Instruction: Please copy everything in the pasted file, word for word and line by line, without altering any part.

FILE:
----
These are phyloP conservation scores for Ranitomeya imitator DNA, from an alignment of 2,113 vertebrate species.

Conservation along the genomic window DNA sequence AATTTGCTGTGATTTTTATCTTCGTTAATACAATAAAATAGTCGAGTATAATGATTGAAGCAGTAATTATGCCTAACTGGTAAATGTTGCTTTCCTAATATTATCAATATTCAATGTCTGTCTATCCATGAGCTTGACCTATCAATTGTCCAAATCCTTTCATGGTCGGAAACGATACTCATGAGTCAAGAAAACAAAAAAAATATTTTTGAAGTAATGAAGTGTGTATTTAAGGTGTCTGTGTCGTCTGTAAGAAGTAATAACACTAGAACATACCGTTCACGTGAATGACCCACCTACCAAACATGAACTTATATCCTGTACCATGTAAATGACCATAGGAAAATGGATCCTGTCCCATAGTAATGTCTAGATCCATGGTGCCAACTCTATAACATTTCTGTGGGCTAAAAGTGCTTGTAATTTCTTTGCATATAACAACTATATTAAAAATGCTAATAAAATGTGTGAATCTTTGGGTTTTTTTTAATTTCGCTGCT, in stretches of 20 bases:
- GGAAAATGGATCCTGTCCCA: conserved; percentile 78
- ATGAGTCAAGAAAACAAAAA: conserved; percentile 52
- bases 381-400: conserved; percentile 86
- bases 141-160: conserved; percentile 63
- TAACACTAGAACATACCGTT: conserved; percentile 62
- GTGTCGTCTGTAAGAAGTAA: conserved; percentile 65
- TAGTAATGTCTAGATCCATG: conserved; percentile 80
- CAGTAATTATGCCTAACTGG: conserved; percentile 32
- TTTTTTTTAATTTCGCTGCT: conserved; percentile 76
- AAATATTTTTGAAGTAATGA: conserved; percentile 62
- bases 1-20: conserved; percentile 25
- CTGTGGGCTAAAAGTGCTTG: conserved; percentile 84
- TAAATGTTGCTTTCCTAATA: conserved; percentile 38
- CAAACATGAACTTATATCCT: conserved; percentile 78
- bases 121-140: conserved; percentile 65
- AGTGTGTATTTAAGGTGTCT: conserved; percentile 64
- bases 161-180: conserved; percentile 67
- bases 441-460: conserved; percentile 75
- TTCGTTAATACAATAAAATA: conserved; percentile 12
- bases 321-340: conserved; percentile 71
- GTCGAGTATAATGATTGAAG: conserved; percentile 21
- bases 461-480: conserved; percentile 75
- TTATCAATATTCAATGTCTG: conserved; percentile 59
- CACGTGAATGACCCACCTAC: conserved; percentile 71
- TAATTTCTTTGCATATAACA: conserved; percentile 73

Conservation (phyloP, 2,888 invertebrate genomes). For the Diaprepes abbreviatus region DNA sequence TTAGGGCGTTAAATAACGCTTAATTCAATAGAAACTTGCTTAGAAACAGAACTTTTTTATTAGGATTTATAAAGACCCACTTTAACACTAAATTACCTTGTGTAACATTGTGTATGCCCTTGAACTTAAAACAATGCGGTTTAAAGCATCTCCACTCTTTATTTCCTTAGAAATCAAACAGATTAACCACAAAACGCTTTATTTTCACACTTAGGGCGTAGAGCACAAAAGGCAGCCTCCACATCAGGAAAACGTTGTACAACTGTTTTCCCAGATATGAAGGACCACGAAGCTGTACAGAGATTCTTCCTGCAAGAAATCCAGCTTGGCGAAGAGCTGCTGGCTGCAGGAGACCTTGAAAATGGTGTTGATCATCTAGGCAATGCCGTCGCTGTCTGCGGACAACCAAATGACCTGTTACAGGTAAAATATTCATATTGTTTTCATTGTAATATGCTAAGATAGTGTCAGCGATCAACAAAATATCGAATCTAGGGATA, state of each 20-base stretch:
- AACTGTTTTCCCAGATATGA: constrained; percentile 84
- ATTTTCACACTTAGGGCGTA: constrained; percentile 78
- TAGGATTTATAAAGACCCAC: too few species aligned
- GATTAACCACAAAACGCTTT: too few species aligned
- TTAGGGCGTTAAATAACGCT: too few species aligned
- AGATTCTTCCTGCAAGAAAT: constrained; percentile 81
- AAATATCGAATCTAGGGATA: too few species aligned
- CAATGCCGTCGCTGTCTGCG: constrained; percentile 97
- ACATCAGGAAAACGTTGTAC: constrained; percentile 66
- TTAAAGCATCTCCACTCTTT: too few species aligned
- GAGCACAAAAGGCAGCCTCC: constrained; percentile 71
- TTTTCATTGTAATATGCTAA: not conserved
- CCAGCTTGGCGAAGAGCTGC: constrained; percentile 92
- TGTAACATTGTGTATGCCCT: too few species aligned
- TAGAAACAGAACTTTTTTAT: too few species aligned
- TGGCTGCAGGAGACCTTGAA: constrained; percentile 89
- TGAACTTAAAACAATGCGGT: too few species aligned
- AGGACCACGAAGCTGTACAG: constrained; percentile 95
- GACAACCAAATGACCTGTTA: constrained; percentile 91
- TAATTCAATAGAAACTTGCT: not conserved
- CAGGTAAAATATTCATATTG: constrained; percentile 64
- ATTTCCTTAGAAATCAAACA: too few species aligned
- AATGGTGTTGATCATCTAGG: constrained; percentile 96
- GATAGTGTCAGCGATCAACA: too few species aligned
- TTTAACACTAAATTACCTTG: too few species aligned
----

These are phyloP conservation scores for Ranitomeya imitator DNA, from an alignment of 2,113 vertebrate species.

Conservation along the genomic window DNA sequence AATTTGCTGTGATTTTTATCTTCGTTAATACAATAAAATAGTCGAGTATAATGATTGAAGCAGTAATTATGCCTAACTGGTAAATGTTGCTTTCCTAATATTATCAATATTCAATGTCTGTCTATCCATGAGCTTGACCTATCAATTGTCCAAATCCTTTCATGGTCGGAAACGATACTCATGAGTCAAGAAAACAAAAAAAATATTTTTGAAGTAATGAAGTGTGTATTTAAGGTGTCTGTGTCGTCTGTAAGAAGTAATAACACTAGAACATACCGTTCACGTGAATGACCCACCTACCAAACATGAACTTATATCCTGTACCATGTAAATGACCATAGGAAAATGGATCCTGTCCCATAGTAATGTCTAGATCCATGGTGCCAACTCTATAACATTTCTGTGGGCTAAAAGTGCTTGTAATTTCTTTGCATATAACAACTATATTAAAAATGCTAATAAAATGTGTGAATCTTTGGGTTTTTTTTAATTTCGCTGCT, in stretches of 20 bases:
- GGAAAATGGATCCTGTCCCA: conserved; percentile 78
- ATGAGTCAAGAAAACAAAAA: conserved; percentile 52
- bases 381-400: conserved; percentile 86
- bases 141-160: conserved; percentile 63
- TAACACTAGAACATACCGTT: conserved; percentile 62
- GTGTCGTCTGTAAGAAGTAA: conserved; percentile 65
- TAGTAATGTCTAGATCCATG: conserved; percentile 80
- CAGTAATTATGCCTAACTGG: conserved; percentile 32
- TTTTTTTTAATTTCGCTGCT: conserved; percentile 76
- AAATATTTTTGAAGTAATGA: conserved; percentile 62
- bases 1-20: conserved; percentile 25
- CTGTGGGCTAAAAGTGCTTG: conserved; percentile 84
- TAAATGTTGCTTTCCTAATA: conserved; percentile 38
- CAAACATGAACTTATATCCT: conserved; percentile 78
- bases 121-140: conserved; percentile 65
- AGTGTGTATTTAAGGTGTCT: conserved; percentile 64
- bases 161-180: conserved; percentile 67
- bases 441-460: conserved; percentile 75
- TTCGTTAATACAATAAAATA: conserved; percentile 12
- bases 321-340: conserved; percentile 71
- GTCGAGTATAATGATTGAAG: conserved; percentile 21
- bases 461-480: conserved; percentile 75
- TTATCAATATTCAATGTCTG: conserved; percentile 59
- CACGTGAATGACCCACCTAC: conserved; percentile 71
- TAATTTCTTTGCATATAACA: conserved; percentile 73

Conservation (phyloP, 2,888 invertebrate genomes). For the Diaprepes abbreviatus region DNA sequence TTAGGGCGTTAAATAACGCTTAATTCAATAGAAACTTGCTTAGAAACAGAACTTTTTTATTAGGATTTATAAAGACCCACTTTAACACTAAATTACCTTGTGTAACATTGTGTATGCCCTTGAACTTAAAACAATGCGGTTTAAAGCATCTCCACTCTTTATTTCCTTAGAAATCAAACAGATTAACCACAAAACGCTTTATTTTCACACTTAGGGCGTAGAGCACAAAAGGCAGCCTCCACATCAGGAAAACGTTGTACAACTGTTTTCCCAGATATGAAGGACCACGAAGCTGTACAGAGATTCTTCCTGCAAGAAATCCAGCTTGGCGAAGAGCTGCTGGCTGCAGGAGACCTTGAAAATGGTGTTGATCATCTAGGCAATGCCGTCGCTGTCTGCGGACAACCAAATGACCTGTTACAGGTAAAATATTCATATTGTTTTCATTGTAATATGCTAAGATAGTGTCAGCGATCAACAAAATATCGAATCTAGGGATA, state of each 20-base stretch:
- AACTGTTTTCCCAGATATGA: constrained; percentile 84
- ATTTTCACACTTAGGGCGTA: constrained; percentile 78
- TAGGATTTATAAAGACCCAC: too few species aligned
- GATTAACCACAAAACGCTTT: too few species aligned
- TTAGGGCGTTAAATAACGCT: too few species aligned
- AGATTCTTCCTGCAAGAAAT: constrained; percentile 81
- AAATATCGAATCTAGGGATA: too few species aligned
- CAATGCCGTCGCTGTCTGCG: constrained; percentile 97
- ACATCAGGAAAACGTTGTAC: constrained; percentile 66
- TTAAAGCATCTCCACTCTTT: too few species aligned
- GAGCACAAAAGGCAGCCTCC: constrained; percentile 71
- TTTTCATTGTAATATGCTAA: not conserved
- CCAGCTTGGCGAAGAGCTGC: constrained; percentile 92
- TGTAACATTGTGTATGCCCT: too few species aligned
- TAGAAACAGAACTTTTTTAT: too few species aligned
- TGGCTGCAGGAGACCTTGAA: constrained; percentile 89
- TGAACTTAAAACAATGCGGT: too few species aligned
- AGGACCACGAAGCTGTACAG: constrained; percentile 95
- GACAACCAAATGACCTGTTA: constrained; percentile 91
- TAATTCAATAGAAACTTGCT: not conserved
- CAGGTAAAATATTCATATTG: constrained; percentile 64
- ATTTCCTTAGAAATCAAACA: too few species aligned
- AATGGTGTTGATCATCTAGG: constrained; percentile 96
- GATAGTGTCAGCGATCAACA: too few species aligned
- TTTAACACTAAATTACCTTG: too few species aligned